While one side of the collective consciousness gets to grips with unisex Queensbury rules, the other – presumably the channel flipping, magazine flicking, tabloid rustling, youtube clicking side of the brain – can hardly have failed to absorb the rise in Mixed Martial Arts (MMA) or ‘cage fighting’ as it’s more commonly and controversially known. Here too, out beyond the showpiece UFC circus (whose CEO Dana White has yet to endorse female fights) there has been a flood of women into the sport.

Like Jonas, Manchester-based cage fighter Anna Mayne started out as a child attending martial arts classes, inspired by the Karate Kid movies and the need for an outlet for her competetive drive.  For Mayne, a physics Phd student based in Manchester it was a search for realism, as she worked her way through a succession of traditional disciplines: Korean Tae Kwon Do (“the way of the foot and the fist”) giving way to kick boxing (“more practical, less traditional” and Aikido (“throwing people – it’s more defensive and relies on an ‘ukki’ which is the collaboration of a partner).

Then she found grappling – which covers a variety of wrestling disciplines – and the world of fighting opened up.  “Most real fights end up on the floor anyway,” she says. “I think if people are concerned about self defence then it’s the most important martial art that you can do. It’s not about having to bench press some massive guy off you, it’s moving your hips in the right way and making ‘levers’ instead of muscling out of things. It should be on the national curriculum.

Ultimately, she says, she realised she didn’t want to get better at a type of fighting – she just wanted to get better at fighting. MMA, combining both stand up (striking) and ground work (grappling) fit the bill.

“It’s a very technical sport to watch,” she tells me in Manchester’s Straight Blast gym, one of the many MMA clubs to have opened up in the north in recent years. The more you to it, the more you appreciate all the different things that are going on. If you watch an MMA fight form a background of nothing at all then it must be a bit weird, a bit scrappy, people rolling around on the floor. And then all of a sudden somebody’s won and you’re not sure why or how. But if you’ve done the sport for a little bit you’ll see that it’s really impressive.”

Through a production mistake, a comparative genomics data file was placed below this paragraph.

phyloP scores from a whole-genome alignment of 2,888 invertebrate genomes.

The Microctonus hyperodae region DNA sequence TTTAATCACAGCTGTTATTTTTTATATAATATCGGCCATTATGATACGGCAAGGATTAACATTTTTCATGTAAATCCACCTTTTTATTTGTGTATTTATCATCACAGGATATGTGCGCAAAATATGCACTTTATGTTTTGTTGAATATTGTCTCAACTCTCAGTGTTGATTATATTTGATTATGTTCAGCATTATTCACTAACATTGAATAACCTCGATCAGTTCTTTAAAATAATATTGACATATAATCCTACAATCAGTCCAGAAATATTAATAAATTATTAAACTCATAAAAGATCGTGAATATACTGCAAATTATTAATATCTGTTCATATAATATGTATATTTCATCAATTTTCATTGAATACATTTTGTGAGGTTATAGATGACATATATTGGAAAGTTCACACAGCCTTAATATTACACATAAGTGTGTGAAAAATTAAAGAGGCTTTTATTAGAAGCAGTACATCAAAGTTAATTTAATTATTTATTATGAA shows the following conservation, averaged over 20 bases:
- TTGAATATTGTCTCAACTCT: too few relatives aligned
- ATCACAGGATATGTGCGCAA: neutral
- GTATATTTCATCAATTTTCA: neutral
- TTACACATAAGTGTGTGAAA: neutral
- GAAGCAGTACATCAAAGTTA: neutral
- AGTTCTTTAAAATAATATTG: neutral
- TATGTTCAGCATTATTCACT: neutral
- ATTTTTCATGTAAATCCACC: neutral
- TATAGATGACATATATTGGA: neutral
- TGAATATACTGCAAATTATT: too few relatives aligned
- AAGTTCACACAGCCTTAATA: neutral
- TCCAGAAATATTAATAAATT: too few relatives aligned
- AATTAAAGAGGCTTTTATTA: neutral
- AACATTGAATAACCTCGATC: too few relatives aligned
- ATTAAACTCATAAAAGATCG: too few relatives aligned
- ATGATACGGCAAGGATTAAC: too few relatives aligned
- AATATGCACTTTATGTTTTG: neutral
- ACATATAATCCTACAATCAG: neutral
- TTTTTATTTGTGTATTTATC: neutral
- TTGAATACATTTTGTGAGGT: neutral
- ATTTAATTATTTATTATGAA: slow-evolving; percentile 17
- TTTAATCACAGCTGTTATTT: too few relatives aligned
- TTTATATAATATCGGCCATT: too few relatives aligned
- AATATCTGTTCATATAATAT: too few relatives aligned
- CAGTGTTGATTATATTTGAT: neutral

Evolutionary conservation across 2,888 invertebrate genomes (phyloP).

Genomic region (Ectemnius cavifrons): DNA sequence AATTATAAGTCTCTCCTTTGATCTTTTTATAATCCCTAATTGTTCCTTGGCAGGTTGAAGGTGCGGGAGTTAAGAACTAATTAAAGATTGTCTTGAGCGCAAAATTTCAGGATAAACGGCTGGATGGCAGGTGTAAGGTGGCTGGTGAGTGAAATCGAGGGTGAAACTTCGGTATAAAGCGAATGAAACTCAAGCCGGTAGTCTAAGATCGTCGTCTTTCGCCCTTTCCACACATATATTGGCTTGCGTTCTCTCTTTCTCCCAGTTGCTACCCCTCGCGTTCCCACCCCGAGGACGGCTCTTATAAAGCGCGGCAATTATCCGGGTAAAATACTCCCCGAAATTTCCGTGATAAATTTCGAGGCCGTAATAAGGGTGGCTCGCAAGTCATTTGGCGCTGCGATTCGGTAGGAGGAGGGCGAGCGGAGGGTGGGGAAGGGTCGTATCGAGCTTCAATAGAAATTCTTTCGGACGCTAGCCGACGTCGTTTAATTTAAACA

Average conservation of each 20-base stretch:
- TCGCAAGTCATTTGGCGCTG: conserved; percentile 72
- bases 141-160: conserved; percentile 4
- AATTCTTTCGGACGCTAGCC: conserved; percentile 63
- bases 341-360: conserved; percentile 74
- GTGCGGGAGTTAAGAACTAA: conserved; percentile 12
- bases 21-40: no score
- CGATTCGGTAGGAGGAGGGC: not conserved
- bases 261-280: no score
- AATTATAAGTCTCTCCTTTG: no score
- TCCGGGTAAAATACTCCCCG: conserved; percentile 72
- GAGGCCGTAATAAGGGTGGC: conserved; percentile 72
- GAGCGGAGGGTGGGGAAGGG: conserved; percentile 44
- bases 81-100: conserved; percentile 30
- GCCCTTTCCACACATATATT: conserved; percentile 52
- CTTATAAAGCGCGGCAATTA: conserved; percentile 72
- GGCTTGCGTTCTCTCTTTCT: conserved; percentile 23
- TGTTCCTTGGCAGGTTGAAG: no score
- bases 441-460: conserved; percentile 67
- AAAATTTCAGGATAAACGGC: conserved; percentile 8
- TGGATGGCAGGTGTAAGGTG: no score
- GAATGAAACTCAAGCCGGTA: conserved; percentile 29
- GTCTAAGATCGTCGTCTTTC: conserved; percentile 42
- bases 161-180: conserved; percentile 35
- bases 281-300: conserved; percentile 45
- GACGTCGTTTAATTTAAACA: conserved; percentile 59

Training partner Ella Yee, who at 16 became world Thai boxing champion, agrees.

“MMA takes a lot longer to master than stand-up forms of martial arts because obviously you’ve got your ground game as much as your stand up game. There’s more things to watch out for, more you can do, more defences.”

Isn’t it exploitative though?

“I don’t think women are portrayed badly at all,” says Mayne. “There’s no one going around being extra slutty to try and get men to watch and things like that. There’s not that many women who come along who are like these brutes who are just there to destroy people.”

If anything, Mayne sees more problem with attitudes in gyms.

“There’s subtle sexism,” shrugs Mayne. “No one’s ever said, ‘You can’t do this. You can’t roll with the guys.’ But at the same time sometimes you go to a gym where you switch partners and you’re the last person to find one.”

Perhaps the greatest potential impediment to female fighting sports is male squamishness. Natasha Jonas recalls with some mirth the tribulations of trainer Mick McCallister in bringing on a young female boxer.

“In the ABA’s he was doing the corner and he pulled my shorts forward so I could breathe. And then he just froze. I was like, ‘No that’s all right, I can breathe now. ‘ He just does it cos that’s what he does with the lads.

“The worst one, though, was when I put my headguard on, once, when I was about to fight. And I said: ‘Oh my God I need to take my earrings out!’ And he said: ‘Oh girl…’ He was like: ‘I can’t do that!’ He was shaking, taking these earrings off me. I said: ‘Just pull it out!’ and he was like: ‘How do you do it?’ He’d never done it before.

“When the fight was over he said: ‘Don’t ever do that to me again.’”